Doctor Sleep isn’t merely another film for writer-director Mike Flanagan; it’s the fulfillment of a lifelong creative dream. Having already proven he could adapt Stephen King’s “unfilmable” novel Gerald’s Game, Flanagan set his sights on merging his love for King with his reverence for monolithic director Stanley Kubrick. But how exactly does one merge King’s sequel novel to The Shining with the film version the author despises? Turns out, very carefully.
For those who haven’t read Doctor Sleep, it’s a rather sprawling, years-long story of adult Dan Torrance, buried under years of repression and hereditary alcoholism, trying to make himself right with the universe. His ability to shine eventually puts him in psychic contact with Abra Stone, a little girl with the biggest shine ever. But the shine-hungry vampires the True Knot are also on the trail of Abra. Naturally, they’re all destined to meet.
The novel spends roughly the first third of its page count on giving us the context for these three different stories that will eventually converge. Naturally, in a single film, Flanagan wasn’t able to do that. “What I’m trying to do is protect as much as possible, the intentions of the of the author, the arc of the characters, and to try to do it in a way that I think is going to be compelling cinematically,” Flanagan told Nerdist during a press trip to The Stanley Hotel in Estes Park, CO. “Because a book is an internal experience, and I think movies are an external experience and they don’t translate necessarily.”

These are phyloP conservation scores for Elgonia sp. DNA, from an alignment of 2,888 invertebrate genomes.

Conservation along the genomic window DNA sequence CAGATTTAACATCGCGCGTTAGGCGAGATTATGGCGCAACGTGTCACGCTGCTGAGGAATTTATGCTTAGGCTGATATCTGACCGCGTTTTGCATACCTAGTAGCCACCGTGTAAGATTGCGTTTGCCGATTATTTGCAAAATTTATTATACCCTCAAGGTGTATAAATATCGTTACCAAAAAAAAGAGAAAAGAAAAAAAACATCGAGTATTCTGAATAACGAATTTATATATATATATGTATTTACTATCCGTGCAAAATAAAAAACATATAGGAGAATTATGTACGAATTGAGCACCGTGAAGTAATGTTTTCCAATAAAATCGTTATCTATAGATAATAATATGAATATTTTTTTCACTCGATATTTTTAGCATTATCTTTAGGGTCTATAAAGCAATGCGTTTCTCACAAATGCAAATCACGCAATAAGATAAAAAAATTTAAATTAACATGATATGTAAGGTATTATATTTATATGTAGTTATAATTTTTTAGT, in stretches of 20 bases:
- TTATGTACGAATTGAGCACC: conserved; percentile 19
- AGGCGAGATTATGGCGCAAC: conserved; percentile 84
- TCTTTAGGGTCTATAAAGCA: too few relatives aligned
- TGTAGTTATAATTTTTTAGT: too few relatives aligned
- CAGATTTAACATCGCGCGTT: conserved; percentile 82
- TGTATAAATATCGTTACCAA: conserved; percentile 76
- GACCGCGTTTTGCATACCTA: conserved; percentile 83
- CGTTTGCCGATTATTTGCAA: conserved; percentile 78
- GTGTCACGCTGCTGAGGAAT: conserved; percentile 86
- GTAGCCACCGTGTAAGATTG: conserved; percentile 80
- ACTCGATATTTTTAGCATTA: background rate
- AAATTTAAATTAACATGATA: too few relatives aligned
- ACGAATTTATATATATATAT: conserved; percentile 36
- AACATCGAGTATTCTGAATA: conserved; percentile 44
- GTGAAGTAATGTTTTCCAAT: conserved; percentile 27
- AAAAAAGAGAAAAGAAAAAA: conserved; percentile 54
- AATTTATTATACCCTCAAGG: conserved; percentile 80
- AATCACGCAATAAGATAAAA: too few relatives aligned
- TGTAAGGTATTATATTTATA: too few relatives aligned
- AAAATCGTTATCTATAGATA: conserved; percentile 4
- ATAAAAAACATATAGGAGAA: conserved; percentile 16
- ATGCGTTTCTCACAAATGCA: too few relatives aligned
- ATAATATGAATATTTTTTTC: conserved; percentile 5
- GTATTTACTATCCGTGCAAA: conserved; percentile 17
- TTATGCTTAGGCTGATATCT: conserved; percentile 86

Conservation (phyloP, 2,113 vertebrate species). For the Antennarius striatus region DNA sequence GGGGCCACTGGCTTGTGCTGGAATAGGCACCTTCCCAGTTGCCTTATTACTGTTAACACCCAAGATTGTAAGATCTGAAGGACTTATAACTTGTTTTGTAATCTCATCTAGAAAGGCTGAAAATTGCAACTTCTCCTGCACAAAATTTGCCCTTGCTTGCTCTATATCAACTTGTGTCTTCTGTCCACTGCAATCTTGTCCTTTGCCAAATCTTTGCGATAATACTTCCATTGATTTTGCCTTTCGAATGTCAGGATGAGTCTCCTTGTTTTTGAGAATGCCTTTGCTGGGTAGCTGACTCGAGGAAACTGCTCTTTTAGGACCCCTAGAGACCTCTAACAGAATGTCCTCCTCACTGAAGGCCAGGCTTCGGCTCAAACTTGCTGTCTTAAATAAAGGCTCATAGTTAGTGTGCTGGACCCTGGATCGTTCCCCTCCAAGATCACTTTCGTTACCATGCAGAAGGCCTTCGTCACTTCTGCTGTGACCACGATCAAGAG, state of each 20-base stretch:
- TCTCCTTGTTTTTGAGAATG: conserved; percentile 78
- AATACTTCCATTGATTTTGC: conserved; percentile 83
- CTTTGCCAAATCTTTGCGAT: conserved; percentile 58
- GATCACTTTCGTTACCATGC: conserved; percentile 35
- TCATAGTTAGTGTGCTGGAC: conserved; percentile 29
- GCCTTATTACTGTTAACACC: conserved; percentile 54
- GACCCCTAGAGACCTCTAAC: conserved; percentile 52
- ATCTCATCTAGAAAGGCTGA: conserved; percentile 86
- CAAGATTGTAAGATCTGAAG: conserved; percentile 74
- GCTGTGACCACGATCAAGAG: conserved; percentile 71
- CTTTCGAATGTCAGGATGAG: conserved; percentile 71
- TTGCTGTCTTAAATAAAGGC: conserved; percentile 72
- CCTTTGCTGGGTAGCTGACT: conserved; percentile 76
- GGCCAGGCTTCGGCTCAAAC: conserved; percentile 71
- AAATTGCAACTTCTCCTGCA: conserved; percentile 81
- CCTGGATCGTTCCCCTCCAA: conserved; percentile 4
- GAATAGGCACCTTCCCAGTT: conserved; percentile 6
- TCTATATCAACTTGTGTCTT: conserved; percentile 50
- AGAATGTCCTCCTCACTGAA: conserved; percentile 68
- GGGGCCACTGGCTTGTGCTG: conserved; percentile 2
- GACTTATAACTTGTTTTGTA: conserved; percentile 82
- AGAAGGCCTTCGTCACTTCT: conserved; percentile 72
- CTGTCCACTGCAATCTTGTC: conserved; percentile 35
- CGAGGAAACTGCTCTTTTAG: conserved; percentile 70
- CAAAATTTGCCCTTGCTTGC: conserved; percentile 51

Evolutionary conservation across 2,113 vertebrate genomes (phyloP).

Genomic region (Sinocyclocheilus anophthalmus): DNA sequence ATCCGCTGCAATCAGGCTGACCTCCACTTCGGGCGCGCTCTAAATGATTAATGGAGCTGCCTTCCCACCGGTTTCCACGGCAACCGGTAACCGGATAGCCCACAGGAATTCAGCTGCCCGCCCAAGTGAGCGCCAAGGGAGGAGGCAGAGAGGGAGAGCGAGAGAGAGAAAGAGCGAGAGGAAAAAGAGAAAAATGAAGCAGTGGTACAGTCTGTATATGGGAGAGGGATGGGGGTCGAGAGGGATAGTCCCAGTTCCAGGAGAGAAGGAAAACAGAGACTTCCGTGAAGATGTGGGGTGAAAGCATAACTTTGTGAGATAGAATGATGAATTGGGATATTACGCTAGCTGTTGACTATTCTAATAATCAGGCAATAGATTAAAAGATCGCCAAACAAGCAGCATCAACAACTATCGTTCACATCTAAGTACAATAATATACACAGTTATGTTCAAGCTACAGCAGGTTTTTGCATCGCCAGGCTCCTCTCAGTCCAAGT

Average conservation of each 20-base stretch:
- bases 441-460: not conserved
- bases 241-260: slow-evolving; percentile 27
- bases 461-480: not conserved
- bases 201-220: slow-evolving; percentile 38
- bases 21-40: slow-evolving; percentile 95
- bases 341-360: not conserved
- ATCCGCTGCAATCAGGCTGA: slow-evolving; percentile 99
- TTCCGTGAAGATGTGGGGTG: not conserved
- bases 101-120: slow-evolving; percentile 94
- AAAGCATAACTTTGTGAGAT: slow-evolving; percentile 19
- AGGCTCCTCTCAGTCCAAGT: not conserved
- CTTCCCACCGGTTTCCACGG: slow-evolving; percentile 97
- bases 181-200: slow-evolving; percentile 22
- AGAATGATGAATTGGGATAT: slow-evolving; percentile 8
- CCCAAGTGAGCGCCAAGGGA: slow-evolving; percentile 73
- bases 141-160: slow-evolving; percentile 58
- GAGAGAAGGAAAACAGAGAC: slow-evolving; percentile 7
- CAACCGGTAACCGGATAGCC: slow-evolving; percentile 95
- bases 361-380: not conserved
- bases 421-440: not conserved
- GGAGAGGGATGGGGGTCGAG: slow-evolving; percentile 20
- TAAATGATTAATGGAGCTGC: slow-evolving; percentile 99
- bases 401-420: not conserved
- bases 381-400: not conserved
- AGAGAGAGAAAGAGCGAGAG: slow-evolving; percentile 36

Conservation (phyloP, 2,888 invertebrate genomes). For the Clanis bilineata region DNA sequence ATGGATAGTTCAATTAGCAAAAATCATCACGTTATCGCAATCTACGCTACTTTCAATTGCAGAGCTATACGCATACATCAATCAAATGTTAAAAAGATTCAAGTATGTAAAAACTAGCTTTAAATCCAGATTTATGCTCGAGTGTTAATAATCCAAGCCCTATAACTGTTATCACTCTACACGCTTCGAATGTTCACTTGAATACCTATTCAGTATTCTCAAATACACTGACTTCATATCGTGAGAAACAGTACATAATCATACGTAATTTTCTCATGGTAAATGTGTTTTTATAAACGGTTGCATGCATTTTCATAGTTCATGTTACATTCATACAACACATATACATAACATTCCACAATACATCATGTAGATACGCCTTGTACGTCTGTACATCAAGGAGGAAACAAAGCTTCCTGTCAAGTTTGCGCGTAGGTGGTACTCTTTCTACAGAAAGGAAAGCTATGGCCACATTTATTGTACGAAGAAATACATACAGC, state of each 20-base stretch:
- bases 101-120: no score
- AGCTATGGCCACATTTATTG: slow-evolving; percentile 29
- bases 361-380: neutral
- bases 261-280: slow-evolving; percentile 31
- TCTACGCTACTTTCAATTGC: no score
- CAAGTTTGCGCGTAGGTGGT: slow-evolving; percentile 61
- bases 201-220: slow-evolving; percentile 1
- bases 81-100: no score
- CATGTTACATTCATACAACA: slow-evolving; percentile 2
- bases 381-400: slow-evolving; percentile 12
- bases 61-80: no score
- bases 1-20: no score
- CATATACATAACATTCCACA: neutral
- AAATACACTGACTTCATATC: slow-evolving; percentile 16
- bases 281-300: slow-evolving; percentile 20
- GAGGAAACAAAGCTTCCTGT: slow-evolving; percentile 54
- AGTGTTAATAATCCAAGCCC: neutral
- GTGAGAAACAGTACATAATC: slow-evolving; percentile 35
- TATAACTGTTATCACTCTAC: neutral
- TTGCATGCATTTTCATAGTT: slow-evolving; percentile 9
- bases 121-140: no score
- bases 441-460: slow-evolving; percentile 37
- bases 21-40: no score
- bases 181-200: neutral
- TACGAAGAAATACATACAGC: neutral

But he’s also a huge fan of that book; how do you decide what to keep? “There’s no way to know really kind of in the moment if it’s going to work,” Flanagan continued. “A lot of it just boils down to when I put down a book, especially a book that big, if I had to describe the book to a friend and say, ‘here’s the story of the book,’ what are the things that I remember? What are the things that I think are at the heart of it? And if anything doesn’t kind of jump immediately to mind in that retelling of it, that’s probably something that can go away.”
“When you talk about a haunted house story,” Flanagan said, comparing The Shining and Doctor Sleep, “isolation and claustrophobia are kind of it. Containing these characters within walls they can’t really get out of; this is really the name of the game.” He of course knows this all too well, given his 2018 Netflix smash The Haunting of Hill House. “And that’s what makes The Shining The Shining,” he put forth. “Doctor Sleep is so weird because it is everywhere. It’s sprawling. And having any kind of sense of narrative claustrophobia, it’s really hard to build when you’re ricocheting off of so many different storylines. I very much wish that I could have spent more time with all of them.”
One of the bits Flanagan had to truncate was Dan Torrance reaching rock bottom with his addiction. So much of the story depends on Dan’s recovery, but how could the filmmaker ask the audience to stay in misery for too long? “Dan at rock bottom in particular is a tough place to live for very long,” Flanagan told us. “And yeah, and that’s a lot to ask of an audience to wallow in that. You want to get the point across because you need his arc to make sense. And without that rock bottom, the redemption doesn’t work. But it is a lot to ask someone to stay in this state of just you know.”
From the original 1980 The Shining, Warner Bros
It wasn’t just adapting King, of course. Doctor Sleep the film’s centerpiece is its return to the Overlook Hotel of Stanley Kubrick’s 1980 film. And with that came the challenge of re-casting some of the characters from The Shining, 40 years later. Particularly, Wendy Torrance and Dick Hallorann, played in the original film by Shelley Duvall and Scatman Crothers, respectively. For obvious reasons, they couldn’t come back to play the 1980 versions of themselves. In their place, Flanagan cast Alex Essoe as Wendy and Carl Lumbly as Dick. It’s an astounding replication, totally without CGI.